Brandon League is going, going…

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To the Giants?

ESPN.com’s Jerry Crasnick reports that the Mariners are close to dealing reliever Brandon League to an undisclosed team that isn’t the Braves or Rangers. The San Francisco Chronicle’s Hank Schulman is hearing that it might be the Giants, while Danny Knobler of CBS Sports says the Mariners and White Sox have discussed League.

League was 37-for-42 saving games for Seattle last year, but he lost his job in May and hasn’t been able to regain it from Tom Wilhelmsen, even though his ERA is down to 3.05. He could spend the rest of the season as a setup man or a closer, depending on what team he’s traded to. He’ll be a free agent for the first time this winter.

6:25 p.m. EDT update: A deal must not be that close: League is currently working the eighth inning with the Mariners up 5-2.

Aaron Judge set a new postseason strikeout record

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For a few days, it looked like Aaron Judge was finally hitting his stride in the postseason. He was still striking out at a regular clip, piling more and more strikeouts atop the 16 he racked up in the Division Series, but he was mashing, too. He engineered a three-run homer during Game 3 of the Championship Series, followed by another blast and game-tying double in Game 4. His one-out double helped pad a five-run lead in Game 5, while his 425-footer off of Brad Peacock barely made a dent during a 7-1 loss in Game 6. And then Lance McCullers‘ curveball found and fooled him, as it did five of the 14 batters it met in Game 7:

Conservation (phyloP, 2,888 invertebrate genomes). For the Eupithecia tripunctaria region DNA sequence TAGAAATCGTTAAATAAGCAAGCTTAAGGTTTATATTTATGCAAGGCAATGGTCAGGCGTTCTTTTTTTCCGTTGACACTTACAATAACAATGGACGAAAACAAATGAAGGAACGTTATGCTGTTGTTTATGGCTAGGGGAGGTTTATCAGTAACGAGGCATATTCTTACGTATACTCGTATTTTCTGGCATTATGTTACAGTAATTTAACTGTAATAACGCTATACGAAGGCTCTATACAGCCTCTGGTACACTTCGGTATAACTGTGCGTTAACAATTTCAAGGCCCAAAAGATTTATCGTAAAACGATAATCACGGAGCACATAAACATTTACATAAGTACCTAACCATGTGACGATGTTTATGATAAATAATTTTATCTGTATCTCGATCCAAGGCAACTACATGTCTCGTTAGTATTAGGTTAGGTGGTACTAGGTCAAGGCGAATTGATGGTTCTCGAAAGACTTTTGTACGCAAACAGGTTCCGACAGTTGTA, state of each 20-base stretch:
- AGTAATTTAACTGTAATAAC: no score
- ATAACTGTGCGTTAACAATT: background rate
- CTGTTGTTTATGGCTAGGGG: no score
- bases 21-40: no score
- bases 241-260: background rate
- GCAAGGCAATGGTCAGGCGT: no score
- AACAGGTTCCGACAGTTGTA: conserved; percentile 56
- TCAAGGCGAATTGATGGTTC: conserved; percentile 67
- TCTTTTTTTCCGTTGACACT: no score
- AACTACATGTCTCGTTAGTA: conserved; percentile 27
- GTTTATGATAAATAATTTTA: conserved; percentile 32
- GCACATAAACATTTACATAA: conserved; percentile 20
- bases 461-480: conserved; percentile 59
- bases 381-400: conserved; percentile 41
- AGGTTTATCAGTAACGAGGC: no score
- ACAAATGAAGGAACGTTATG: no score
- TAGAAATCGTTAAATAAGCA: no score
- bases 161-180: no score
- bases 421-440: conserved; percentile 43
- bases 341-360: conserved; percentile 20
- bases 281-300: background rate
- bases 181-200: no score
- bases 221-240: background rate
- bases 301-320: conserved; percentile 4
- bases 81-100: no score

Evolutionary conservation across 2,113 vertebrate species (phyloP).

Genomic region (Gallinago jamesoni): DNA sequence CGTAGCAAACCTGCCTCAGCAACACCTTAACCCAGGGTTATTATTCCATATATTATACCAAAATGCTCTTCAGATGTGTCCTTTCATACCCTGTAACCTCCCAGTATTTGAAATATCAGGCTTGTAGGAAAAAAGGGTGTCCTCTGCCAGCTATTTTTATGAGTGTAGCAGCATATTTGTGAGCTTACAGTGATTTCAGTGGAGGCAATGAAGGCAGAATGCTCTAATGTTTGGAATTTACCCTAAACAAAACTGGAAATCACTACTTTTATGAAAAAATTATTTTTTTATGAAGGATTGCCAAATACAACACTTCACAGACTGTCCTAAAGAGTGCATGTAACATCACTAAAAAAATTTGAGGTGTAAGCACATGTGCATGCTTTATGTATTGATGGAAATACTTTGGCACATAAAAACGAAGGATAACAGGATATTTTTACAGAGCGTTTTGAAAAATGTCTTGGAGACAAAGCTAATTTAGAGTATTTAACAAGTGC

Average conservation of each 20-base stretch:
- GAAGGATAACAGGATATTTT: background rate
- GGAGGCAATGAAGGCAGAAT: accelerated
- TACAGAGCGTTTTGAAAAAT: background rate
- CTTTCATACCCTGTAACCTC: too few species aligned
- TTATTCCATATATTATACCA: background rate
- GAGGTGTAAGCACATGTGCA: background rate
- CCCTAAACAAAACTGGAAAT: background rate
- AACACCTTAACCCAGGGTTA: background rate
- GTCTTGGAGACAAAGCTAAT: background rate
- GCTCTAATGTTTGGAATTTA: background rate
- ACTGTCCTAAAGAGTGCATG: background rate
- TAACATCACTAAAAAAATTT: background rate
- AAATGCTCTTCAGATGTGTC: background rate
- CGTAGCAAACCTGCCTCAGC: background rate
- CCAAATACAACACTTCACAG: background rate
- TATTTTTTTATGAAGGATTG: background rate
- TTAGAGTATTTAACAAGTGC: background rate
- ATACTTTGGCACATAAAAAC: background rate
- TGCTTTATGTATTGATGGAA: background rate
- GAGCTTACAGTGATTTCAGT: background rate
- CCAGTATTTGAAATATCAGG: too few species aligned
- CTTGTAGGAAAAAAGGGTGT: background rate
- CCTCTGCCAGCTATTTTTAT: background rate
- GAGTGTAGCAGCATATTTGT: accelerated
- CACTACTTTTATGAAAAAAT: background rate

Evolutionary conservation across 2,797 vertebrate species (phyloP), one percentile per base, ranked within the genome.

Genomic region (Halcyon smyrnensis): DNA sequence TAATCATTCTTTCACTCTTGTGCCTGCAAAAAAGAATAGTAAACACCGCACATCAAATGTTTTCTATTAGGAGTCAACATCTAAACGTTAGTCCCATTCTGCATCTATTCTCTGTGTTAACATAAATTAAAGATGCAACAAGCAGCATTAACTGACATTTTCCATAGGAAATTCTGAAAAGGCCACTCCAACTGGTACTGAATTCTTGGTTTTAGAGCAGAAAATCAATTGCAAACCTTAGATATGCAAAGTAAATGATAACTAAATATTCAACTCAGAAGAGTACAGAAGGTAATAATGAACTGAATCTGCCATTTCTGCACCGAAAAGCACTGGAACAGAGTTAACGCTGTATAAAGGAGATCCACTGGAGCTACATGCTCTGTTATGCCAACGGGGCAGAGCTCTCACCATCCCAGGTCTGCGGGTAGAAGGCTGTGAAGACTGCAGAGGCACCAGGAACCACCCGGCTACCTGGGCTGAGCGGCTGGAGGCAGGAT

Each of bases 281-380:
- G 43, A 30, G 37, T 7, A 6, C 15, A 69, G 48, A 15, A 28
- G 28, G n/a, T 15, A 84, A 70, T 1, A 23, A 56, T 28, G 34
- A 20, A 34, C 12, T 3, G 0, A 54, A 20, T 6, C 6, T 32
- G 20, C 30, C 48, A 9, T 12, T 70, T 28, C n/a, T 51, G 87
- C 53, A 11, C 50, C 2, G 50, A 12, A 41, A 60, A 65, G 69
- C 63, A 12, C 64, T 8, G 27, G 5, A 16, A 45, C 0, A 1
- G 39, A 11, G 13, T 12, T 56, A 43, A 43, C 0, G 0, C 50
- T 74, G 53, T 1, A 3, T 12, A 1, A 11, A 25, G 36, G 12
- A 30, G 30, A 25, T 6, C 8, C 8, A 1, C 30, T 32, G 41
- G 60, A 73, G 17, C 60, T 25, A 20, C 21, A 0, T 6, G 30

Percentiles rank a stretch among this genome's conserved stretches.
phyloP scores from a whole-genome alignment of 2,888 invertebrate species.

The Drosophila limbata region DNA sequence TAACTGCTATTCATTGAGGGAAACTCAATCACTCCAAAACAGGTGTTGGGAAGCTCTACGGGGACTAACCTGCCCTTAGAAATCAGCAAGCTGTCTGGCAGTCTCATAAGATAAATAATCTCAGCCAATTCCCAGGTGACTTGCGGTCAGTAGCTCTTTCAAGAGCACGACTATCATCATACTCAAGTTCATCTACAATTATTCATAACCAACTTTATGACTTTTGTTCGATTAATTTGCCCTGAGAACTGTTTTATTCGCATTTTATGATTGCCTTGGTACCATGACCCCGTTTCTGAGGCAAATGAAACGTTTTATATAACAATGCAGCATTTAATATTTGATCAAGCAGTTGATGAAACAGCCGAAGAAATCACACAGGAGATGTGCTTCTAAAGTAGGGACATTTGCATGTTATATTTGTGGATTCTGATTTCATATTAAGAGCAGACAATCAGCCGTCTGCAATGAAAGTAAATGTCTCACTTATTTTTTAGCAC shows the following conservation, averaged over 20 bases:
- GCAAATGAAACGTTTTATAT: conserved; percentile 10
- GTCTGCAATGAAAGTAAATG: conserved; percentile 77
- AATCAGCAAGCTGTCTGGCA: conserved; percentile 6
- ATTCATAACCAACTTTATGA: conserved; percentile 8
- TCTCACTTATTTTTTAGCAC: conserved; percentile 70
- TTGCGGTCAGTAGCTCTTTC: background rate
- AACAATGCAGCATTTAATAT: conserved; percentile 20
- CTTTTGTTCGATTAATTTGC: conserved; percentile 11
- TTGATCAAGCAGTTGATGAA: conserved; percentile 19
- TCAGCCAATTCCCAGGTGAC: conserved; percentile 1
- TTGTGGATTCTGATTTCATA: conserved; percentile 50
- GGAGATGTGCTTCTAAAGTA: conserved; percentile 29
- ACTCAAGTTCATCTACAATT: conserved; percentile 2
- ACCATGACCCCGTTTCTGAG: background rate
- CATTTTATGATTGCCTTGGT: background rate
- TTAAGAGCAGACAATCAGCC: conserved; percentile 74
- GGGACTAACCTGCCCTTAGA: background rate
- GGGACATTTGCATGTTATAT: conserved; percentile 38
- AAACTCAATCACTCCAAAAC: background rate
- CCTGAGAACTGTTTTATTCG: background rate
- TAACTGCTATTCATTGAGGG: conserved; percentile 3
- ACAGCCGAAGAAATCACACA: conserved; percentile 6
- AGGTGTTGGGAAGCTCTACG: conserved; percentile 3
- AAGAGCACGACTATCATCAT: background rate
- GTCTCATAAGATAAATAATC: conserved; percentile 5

The strikeout was Judge’s first of the evening and 27th since the start of the playoffs. No other major league batter has racked up that many strikeouts in a single postseason, though Alfonso Soriano’s 26-strikeout record in 2003 comes the closest. Within that record, Judge also collected three golden sombreros (four strikeouts in a single game), narrowly avoiding the dreaded platinum sombrero (five strikeouts in a single game).

It’s an unfortunate footnote to a spectacular year for the rookie outfielder, who decimated the competition with 52 home runs and 8.2 fWAR during the regular season and was a pivotal part of the Yankees’ playoff run. Thankfully, the image of McCullers’ curveball darting just under Judge’s bat won’t be the image that sticks with us for years to come. Instead, it’ll look something like this: